A visualization of the inner workings of the mind. DARPA.gov

Plenty of folks say they’re great multi-taskers. Listen to the professor while texting? No problem, they say. Drive and talk on the phone? No biggie.

But, unfortunately for those who brag about their natural talent to pay attention to everything happening around them, science just isn’t quite on board. A study published Wednesday from Linköping University in Sweden finds that your brain can really only concentrate on one thing at a time.

The concept is pretty simple. When you’re concentrating on a visual task like driving, for instance, your brain will adjust its levels of concentration to accommodate the demand. Hearing, in this case, would be diminished.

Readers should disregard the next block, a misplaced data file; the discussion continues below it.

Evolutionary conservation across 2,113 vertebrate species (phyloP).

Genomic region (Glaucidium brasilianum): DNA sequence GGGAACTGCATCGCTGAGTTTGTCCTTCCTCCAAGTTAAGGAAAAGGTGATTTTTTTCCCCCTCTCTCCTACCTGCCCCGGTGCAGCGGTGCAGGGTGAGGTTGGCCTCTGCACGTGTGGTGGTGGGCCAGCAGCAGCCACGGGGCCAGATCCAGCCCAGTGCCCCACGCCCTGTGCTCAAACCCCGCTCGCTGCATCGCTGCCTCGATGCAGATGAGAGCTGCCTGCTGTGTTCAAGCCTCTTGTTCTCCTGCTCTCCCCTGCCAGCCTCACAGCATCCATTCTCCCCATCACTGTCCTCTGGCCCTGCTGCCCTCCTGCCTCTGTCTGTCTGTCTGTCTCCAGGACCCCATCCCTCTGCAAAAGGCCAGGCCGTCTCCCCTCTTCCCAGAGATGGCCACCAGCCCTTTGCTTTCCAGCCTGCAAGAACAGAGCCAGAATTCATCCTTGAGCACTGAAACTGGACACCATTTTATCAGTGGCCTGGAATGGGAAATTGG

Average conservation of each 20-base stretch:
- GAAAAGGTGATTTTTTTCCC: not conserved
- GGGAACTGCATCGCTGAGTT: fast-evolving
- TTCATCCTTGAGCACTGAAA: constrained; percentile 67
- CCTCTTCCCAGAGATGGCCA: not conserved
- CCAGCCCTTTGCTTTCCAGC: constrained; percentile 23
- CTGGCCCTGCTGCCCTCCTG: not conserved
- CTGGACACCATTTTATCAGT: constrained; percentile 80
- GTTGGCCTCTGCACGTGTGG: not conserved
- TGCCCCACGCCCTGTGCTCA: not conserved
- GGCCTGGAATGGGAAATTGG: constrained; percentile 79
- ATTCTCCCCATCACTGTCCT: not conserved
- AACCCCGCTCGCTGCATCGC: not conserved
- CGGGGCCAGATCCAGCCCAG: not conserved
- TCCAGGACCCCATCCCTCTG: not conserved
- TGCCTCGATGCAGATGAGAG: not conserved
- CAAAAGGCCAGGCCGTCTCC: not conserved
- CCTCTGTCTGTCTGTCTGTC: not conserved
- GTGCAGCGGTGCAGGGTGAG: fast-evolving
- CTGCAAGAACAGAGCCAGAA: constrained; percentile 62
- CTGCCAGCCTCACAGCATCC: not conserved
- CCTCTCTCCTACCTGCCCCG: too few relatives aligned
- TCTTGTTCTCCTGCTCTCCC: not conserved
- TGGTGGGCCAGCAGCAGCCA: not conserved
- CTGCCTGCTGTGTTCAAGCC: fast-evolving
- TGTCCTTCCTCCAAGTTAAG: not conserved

“The brain is really clever, and helps us to concentrate on what we need to do. At the same time, it screens out distractions that are extraneous to the tas k. But the brain can't cope with too many tasks: only one sense at a time can perform at its peak. This is why it's not a good idea to talk on the phone while driving,” Jerker Rönnberg, a professor of psychology with a focus on disability research at LU, said.

The researchers took 32 students from the university and gave them visual tasks to perform while capturing images of their brains with an fMRI camera while they worked. For example, the students were asked to do things like take an exam. Meanwhile, the researchers changed the level of background noise in the room.

The images showed that activity in the auditory cortex, the region of the brain responsible for hearing, decreased when given visual tasks to complete. The more difficult the task, the less the auditory cortex saw activity. At the same time, when hard visual tasks were handed down, activity in the part of the brain that deals with emotions also decreased.